Bill Keller in The New York Times on the "no agenda" myth Voters and media like to complain that neither candidate has a real agenda. Even though candidates have been reluctant to give policy specifics, we know what to expect: Obama will finish universal health care and re-regulate Wall Street. Romney will get rid of health care and deregulate. "We don’t elect agendas, we don’t elect platforms, we don’t even elect parties to the presidency," Keller writes. "We elect the human being we trust to have our best interests in mind."
Michael Hiltzik in Los Angeles Times on high taxes and millionaires The old line that high taxes will make the rich leave California are wrong, according to hard data. A study found that a 2005 tax hike had little effect on the rich leaving, and a 1996 tax cut did little to bring the rich in. "The prevailing image is of people so rich they can pack up and move anywhere with ease; the reality is that most millionaires earn their income from their work, which is typically tied to its location."
Thomas B. Edsall in The New York Times on rogue billionaires and campaign finance Changes in campaign financing based on laws are unpredictable. People thought Democrats would not garner a small donor base after corporate soft money contributions ended; that was wrong. Now, Republicans pull more money in with Citizens United. But in the far more hierarchical Republican party, unlimited donations also allow rogue billionaires to defy establishment candidates like Romney and have their own voice in the game.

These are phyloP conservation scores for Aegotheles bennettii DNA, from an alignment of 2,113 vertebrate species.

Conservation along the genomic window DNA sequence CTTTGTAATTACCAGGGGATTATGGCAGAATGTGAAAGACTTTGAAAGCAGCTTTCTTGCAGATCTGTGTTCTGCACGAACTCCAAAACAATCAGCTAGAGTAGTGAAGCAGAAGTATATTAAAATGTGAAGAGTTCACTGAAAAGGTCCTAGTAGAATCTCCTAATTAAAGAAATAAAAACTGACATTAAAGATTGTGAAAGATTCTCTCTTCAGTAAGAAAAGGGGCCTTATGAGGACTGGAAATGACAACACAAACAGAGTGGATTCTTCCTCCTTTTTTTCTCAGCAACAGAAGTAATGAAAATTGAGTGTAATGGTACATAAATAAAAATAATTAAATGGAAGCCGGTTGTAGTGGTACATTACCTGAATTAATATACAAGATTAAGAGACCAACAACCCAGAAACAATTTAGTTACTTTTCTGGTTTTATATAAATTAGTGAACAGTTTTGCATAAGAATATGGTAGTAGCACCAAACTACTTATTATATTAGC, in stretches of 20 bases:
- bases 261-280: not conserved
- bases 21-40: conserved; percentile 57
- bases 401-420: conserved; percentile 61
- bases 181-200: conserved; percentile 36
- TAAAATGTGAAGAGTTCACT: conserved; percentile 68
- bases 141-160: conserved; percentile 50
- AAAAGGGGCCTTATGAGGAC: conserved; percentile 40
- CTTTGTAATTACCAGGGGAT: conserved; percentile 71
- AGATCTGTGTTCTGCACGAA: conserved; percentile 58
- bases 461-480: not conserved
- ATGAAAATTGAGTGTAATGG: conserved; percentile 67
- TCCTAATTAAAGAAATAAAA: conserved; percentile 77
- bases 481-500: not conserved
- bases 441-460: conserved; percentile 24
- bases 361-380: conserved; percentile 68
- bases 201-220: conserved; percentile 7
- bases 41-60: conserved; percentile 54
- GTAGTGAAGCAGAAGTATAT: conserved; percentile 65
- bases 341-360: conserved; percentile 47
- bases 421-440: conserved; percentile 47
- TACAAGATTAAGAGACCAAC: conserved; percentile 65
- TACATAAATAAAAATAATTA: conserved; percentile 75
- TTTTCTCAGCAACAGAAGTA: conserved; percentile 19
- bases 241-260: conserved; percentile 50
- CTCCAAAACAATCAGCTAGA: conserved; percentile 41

Brian Lee Crowley in The Washington Post on what the U.S. can learn from Canada Between 1995 and 1998, Canada transformed a $32 billion federal deficit into a $2.5 billion surplus. How? Politicians on both sides treated it like "a vital national interest" rather than as partisan contention. They quickly learned they couldn't play favorites or carve out of exemption. They did it fast, and they made it simple for Canadians to understand. "Surely the American political class is no less capable than its Canadian counterparts of taking up this challenge."
Jeffrey Toobin in The New Yorker on the right to vote There's no constitutional right to vote—only lines about not restricting votes from certain people. So Republicans used the flexible language to install laws limiting the right to vote. But the Justice Department has been effective about challenging limitations. While the right to vote is not inherent, "once a state sets up rules, those rules have to treat everyone the same way." Limiting voting for some becomes unconstitutional.
This article is from the archive of our partner The Wire.
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